What’s your first thought after an end of tenancy? Probably how to get another paying tenant in place ASAP! And while this is important, you first need to make sure the old tenant is exited correctly, properly clean the property and prepare it for the next occupant.

But you may be wondering if this is your responsibility or the responsibility of your former tenant? Furthermore, if you’re forking out on letting agent fees, what’s the agents role in handing over the property in an acceptable state.

The lines often get blurred here in terms of what constitutes a clean property. This is also where a security deposit comes into play and knowing the difference between damage, dirty, and normal wear and tear.

Here we’ll cover how to clean your property at the end of tenancy and what exactly you’re responsible for.

VACANCY NOTICE

You should receive ample notice that your tenant is moving out. Whether the end of the tenancy is approaching or you have a 60- or 90-day minimum requirement, you’ll know in plenty of time that your current tenant is moving out and moving on. This is when you plan the final inspection.

If you plan to show the property to a prospective tenant before the current tenant has vacated, perform a walkthrough first. Make sure that the property is presentable. It’s ideal to show the property after the former tenant has moved out and the cleaning process is finished. Keep in mind, though, that if the new tenant moves in before the old tenant leaves (because the previous tenant vacated early), you must return the difference of that tenant’s rent. It’s illegal to collect rent from two different parties for the same property. Some contracts contain early termination fees. If yours does, you should be able to deduct this amount from what is owed to the previous tenant.

FINAL INSPECTION

The final move-out inspection is just as important as the initial walkthrough. If not, more important. This is your opportunity to uncover any issues with the property that might affect the return of the security deposit. Oftentimes, previous tenants will leave behind furniture and other items they no longer want or are too difficult to move.

If they do, you’re now on the hook for paying to remove these items. If you’re interested in keeping any pieces of furniture, have a conversation with your former tenant about a trade-off or agreement that includes them leaving certain items behind. Some tenants leave these items to cover up for damage including holes in the wall, scratched flooring, or damaged carpets.

Schedule a final inspection with the tenant before they move out. Having them present is crucial for pointing out specific instances of damage. You can also tell them exactly what items they’re responsible for removing. If you already have a tumultuous relationship with the tenant or anticipate confrontation, don’t require their presence but instead, document the walkthrough using videos or detailed photos with time and date stamps as proof.

Create a check-list so that you can move through the property in an organized fashion. Avoid jumping from room to room, which can cause confusion and increase the chances that you’ll overlook important issues.

ARE TENANTS RESPONSIBLE FOR DAILY CLEANLINESS?

Before we discuss what happens at the end of tenancy, let’s first discuss the day-to-day responsibilities of your tenant to maintain a clean property. A few factors come into play here. First, there’s no law that states your tenant has to keep the property at a certain level of cleanliness from day-to-day.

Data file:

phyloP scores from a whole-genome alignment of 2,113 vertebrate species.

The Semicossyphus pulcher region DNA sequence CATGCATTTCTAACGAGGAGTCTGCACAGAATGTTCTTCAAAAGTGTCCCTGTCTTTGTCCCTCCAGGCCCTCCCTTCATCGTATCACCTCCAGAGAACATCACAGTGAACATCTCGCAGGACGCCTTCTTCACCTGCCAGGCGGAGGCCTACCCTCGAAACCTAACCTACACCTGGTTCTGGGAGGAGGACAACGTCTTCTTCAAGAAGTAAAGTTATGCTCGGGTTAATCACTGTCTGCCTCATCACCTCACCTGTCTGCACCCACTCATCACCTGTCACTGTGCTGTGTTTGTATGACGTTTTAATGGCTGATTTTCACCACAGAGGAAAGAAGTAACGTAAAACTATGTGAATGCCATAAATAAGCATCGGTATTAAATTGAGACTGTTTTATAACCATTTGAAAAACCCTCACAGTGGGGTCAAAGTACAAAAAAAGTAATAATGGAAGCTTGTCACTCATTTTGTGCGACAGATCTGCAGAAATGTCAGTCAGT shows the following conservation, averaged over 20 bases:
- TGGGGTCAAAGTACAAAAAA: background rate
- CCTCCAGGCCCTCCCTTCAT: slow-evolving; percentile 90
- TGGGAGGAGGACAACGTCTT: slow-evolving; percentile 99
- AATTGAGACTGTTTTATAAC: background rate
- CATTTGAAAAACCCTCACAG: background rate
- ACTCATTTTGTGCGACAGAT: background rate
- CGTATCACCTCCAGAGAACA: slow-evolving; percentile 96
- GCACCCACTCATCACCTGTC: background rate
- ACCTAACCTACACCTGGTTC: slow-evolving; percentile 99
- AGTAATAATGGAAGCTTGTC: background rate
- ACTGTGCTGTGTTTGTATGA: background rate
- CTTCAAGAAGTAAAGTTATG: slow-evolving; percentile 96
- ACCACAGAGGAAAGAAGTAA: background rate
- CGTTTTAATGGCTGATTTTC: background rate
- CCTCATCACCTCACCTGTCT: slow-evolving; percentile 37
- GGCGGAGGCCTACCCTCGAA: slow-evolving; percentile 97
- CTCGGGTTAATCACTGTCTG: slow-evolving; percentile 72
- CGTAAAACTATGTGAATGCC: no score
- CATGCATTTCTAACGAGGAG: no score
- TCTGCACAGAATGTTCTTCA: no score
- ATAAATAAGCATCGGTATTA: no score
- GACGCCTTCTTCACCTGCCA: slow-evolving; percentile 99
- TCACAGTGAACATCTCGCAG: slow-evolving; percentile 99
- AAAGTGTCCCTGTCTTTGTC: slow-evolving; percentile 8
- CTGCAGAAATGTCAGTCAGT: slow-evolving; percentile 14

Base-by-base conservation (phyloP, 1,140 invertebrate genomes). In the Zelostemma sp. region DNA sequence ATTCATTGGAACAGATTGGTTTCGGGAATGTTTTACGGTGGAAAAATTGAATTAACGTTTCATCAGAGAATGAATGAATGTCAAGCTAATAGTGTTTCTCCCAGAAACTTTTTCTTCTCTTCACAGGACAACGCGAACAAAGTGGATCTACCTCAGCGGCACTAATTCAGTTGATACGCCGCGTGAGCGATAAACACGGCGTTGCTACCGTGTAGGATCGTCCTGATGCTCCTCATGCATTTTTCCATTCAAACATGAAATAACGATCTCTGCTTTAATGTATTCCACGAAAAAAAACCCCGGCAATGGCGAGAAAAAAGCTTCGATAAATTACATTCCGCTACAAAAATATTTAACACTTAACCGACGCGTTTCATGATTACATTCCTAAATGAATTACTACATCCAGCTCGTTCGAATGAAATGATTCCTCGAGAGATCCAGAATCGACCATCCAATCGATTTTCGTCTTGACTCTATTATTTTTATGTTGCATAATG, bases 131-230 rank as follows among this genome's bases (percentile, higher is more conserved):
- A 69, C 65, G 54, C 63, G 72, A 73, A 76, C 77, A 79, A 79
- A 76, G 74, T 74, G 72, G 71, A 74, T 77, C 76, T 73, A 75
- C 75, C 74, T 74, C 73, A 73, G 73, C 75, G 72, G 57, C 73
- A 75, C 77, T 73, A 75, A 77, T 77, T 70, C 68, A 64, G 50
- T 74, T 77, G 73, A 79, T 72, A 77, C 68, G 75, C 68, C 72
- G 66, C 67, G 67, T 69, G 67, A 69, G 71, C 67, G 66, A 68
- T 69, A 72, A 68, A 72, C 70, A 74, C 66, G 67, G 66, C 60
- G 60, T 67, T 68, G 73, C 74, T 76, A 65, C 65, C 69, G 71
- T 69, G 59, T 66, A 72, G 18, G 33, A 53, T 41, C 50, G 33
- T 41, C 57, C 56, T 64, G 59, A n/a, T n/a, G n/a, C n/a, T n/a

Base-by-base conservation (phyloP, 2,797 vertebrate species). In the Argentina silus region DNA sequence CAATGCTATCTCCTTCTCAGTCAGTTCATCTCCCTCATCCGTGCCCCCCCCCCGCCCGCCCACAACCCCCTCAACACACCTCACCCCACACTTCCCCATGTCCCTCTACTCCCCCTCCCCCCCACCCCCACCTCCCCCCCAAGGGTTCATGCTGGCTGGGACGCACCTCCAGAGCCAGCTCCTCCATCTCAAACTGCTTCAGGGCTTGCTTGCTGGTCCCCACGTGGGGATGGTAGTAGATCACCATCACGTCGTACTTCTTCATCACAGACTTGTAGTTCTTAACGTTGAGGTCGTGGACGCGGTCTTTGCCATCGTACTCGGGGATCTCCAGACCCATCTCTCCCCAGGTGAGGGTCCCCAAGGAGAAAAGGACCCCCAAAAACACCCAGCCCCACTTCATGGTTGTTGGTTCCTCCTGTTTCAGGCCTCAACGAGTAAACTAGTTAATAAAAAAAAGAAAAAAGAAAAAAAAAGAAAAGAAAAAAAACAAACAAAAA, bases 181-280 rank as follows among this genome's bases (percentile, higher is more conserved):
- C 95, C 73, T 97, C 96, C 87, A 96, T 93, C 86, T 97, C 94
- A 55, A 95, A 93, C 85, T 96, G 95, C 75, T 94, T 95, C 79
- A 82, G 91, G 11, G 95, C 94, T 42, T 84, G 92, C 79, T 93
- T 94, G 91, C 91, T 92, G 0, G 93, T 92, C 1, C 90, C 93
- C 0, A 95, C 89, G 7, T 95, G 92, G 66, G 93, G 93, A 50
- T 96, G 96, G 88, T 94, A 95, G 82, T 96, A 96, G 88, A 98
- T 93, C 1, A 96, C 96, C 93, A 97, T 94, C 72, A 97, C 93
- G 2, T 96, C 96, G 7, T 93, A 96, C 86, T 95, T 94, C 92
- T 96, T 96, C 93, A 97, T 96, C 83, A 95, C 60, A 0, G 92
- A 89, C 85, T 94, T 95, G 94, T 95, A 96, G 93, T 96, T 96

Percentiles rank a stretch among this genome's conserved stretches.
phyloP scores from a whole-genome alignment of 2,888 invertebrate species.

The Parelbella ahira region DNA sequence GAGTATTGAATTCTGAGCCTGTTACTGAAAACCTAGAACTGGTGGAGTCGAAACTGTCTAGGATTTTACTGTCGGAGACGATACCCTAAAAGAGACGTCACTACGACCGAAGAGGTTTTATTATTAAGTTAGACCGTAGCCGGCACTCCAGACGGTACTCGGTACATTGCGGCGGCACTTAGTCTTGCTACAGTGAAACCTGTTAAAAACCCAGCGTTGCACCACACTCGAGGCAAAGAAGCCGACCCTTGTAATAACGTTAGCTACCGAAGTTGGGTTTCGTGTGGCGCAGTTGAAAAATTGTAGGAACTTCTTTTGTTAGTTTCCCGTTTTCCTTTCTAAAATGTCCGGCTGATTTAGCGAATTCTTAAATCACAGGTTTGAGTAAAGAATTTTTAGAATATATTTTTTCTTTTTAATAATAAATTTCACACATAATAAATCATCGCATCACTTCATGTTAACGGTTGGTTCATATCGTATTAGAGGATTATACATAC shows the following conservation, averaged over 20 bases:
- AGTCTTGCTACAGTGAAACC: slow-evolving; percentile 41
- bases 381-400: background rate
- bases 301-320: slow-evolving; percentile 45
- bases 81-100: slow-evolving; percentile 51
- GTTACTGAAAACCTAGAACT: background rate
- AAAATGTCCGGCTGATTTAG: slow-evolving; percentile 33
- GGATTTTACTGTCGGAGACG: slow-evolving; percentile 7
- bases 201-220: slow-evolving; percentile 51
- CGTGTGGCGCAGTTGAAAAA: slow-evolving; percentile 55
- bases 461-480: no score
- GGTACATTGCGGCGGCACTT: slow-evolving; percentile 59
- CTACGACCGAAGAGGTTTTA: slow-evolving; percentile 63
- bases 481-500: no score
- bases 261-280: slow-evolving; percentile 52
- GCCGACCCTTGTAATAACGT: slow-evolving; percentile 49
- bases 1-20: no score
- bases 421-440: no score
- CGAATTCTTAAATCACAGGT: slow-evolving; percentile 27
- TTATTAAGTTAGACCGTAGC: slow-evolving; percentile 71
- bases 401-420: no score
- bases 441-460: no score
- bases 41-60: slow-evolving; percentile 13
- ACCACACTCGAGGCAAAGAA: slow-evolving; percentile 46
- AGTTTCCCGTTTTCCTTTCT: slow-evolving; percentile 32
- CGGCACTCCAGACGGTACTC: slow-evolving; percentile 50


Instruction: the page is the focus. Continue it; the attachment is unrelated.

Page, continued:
When you let your property out, it’s essentially the tenant’s property for the duration of the lease. And that means they can choose to live however they want. While this may not meet your own cleanliness standards, it’s not really up to you! If your tenant wants to leave dirty dishes in the sink, choose not to dust for weeks, or leave laundry scattered around the living space, that’s their choice.

At the end of tenancy it’ll be their responsibility to prove there’s no serious damage to the property if they want their security deposit back.

On the other hand, when you perform your routine checks and inspections on the home (and you should), look for excessive filth. This includes overflowing trash bins that are collecting rodents or insects, faeces or urine anywhere other than the bathroom, or unsanitary living conditions.

These are grounds for eviction depending on what’s listed in your agreement and contract. If you don’t live close to your property, invest in a property manager. This way, someone is regularly checking on your property to ensure things are up to snuff.

Lastly, you chose this tenant! That means you should have performed an extensive background check and references. Your good judgement should result in a tenant who shares your same values and idea of what a clean living space looks like. Avoid letting to anyone who doesn’t appear neat or clean themselves upon first meeting.

You can also check with their current and past landlords to find out more about their cleanliness. Paying a letting agent can also help the burden of the vetting process. They might see warning signs about the potential tenant that you’ve overlooked due to their level of experience.

WHAT IS THE TENANT’S RESPONSIBILITY AT THE END OF TENANCY?

When the lease comes to an end, there is a certain level of expectation that the tenant will leave the property in the same condition they found it in — minus wear and tear. Wear and tear includes things like gently worn carpets of floors, minimal peeling or chipping paint, and worn bathroom fixtures.

Wear and tear does not include broken items, holes in the wall, or major damage. These repairs are paid for out of the tenant’s security deposit — if you took one — which you should have! Remember, there’s a difference between wear and tear and filth. Even older, aged items can still be clean.

UNDERSTANDING THE PROFESSIONAL CLEANING CLAUSE